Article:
Using Neuroscience To Increase Employee Engagement ‘Works Every Time,’ Culture Expert Says

Leaders of all stripes are likely relying on anecdotes to improve culture, not the hard science that explains the emotional drivers of employee behavior.

Rafts of leadership books draw conclusions based on what worked for one leader at one point in time, said culture expert Don Rheem at IPA’s PRIME Symposium in November 2019. Companies are different, cultures are different, and leaders and employees are each unique. By contrast, he says, neuroscience provides the key to creating workplace conditions where employees can thrive, and “it works every time.”

Rheem, founder of E3 Solutions, which surveys and measures employee engagement, coaches CEOs and their teams to find the answers in scientific research. He authored Thrive by Design: The Neuroscience That Drives High-Performance Cultures.

To recruit the best talent and keep them happy takes an understanding of how the brain works, Rheem said in a follow-up interview with IPA. People everywhere – herd animals at their core – need to feel safe, secure, socially connected and supported by higher-ups, “a valued member of the herd.”

These basic needs are hard-wired yet overlooked at work, where conditions can be unpredictable, and therefore threatening, so employees cannot work at their full capacity. When employees feel fear (recognized or not), studies show their IQ and focus drop while distractibility and hypervigilance increase.

It’s just not possible to leave your emotions at home, and emotional responses are far more important than most leaders realize. And with very low unemployment, employees can easily go elsewhere if they’re unhappy.

Rheem said failure to get it right does not mean leaders and managers are bad people. Many came from hierarchical, top-down, punitive workplaces. “It typically hasn’t been modeled for them, so they don’t really know what they’re supposed to be doing.”

The vast majority of the employees’ discontent centers on the relationship with their immediate supervisor. In fact, 85% of those who quit cite their supervisor as the reason. “They [supervisors] have to create the conditions where their employees look forward to coming to work. It’s so important.”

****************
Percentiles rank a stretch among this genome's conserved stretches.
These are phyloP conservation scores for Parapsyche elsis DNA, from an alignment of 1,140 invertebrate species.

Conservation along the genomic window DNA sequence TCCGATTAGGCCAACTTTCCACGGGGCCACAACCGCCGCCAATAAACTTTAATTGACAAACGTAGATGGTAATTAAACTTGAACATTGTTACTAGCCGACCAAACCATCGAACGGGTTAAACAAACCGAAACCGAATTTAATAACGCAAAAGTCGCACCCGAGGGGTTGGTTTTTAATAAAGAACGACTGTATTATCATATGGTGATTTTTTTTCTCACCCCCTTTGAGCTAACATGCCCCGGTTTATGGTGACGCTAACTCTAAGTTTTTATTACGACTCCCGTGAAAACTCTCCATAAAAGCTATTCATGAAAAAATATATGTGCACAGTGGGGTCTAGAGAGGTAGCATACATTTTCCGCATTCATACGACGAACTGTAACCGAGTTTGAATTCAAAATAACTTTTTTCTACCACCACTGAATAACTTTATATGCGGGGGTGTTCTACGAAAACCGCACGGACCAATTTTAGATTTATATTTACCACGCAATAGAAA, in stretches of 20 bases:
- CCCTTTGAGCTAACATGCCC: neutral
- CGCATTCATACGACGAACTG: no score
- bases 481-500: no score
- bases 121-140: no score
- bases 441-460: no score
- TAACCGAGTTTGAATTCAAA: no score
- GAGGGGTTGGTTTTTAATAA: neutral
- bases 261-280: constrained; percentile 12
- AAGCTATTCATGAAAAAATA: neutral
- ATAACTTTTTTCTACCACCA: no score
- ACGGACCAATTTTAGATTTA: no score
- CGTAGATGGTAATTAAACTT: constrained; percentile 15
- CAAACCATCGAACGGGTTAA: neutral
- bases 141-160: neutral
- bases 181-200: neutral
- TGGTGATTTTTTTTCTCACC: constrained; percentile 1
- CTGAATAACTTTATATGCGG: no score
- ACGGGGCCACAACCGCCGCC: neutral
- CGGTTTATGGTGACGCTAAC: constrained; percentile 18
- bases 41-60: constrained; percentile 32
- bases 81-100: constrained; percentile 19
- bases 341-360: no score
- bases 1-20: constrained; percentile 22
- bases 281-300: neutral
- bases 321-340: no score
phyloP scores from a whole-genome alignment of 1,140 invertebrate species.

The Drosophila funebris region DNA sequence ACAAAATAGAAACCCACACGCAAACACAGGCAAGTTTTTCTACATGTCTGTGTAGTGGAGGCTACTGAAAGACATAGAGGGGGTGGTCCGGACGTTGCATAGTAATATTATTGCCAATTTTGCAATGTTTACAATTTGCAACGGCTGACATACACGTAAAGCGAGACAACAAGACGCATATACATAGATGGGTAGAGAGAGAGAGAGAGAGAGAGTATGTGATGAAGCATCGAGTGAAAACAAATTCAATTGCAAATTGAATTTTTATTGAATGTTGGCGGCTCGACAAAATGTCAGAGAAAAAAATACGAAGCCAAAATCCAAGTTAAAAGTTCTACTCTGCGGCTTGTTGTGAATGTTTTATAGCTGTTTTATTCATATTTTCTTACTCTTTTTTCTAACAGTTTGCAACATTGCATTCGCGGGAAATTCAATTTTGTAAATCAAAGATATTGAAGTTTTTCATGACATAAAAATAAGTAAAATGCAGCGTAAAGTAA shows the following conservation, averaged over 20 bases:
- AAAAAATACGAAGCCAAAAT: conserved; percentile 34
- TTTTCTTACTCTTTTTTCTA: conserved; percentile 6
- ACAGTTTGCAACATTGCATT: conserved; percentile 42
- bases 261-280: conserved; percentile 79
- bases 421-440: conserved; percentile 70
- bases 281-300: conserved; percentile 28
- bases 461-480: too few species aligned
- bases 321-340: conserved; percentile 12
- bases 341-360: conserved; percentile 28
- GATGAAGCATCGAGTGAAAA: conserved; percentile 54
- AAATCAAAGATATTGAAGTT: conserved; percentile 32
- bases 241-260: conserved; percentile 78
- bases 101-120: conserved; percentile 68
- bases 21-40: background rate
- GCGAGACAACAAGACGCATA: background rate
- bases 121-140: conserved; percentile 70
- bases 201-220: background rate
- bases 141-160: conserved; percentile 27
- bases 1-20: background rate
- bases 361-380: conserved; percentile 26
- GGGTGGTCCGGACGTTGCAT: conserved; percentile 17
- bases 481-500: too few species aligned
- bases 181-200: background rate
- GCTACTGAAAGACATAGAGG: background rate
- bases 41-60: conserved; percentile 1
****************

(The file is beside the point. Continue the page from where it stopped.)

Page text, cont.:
Employees are more likely to enjoy Mondays if they understand their contribution to the larger purpose of the organization, or “the why” behind going to work every day. Rheem suggested asking new hires to write a one-paragraph statement on why they went into accounting. Is it about helping clients make bigger profits? Probably not. Is it about helping companies create secure workplaces so families can grow and thrive? Perhaps. If firms can define their purpose and stick to it in everything they do, engagement will increase. Additionally, firms will discover a competitive advantage – the reason why their firm is different than all the rest.

Managers who understand the basics of neuroscience get to know employees personally, create stronger bonds and communicate better about culture and engagement. This may not come naturally to introverted accountants, “but when they see the results, they lean in, and that’s where the engagement kicks in and takes hold.”

Interestingly, accounting firms are increasingly using science in data analysis and other technological developments but resist science when it comes to human behavior, Rheem said. Knowing what employees need “down to the cellular level” is critical, but paradoxically, it’s not that complicated. “Just use science to help guide you and that’s the most valuable thing you can do.”

This article originally appeared in the January 2020 edition of INSIDE Public Accounting. To subscribe to INSIDE Public Accounting Monthly click here.


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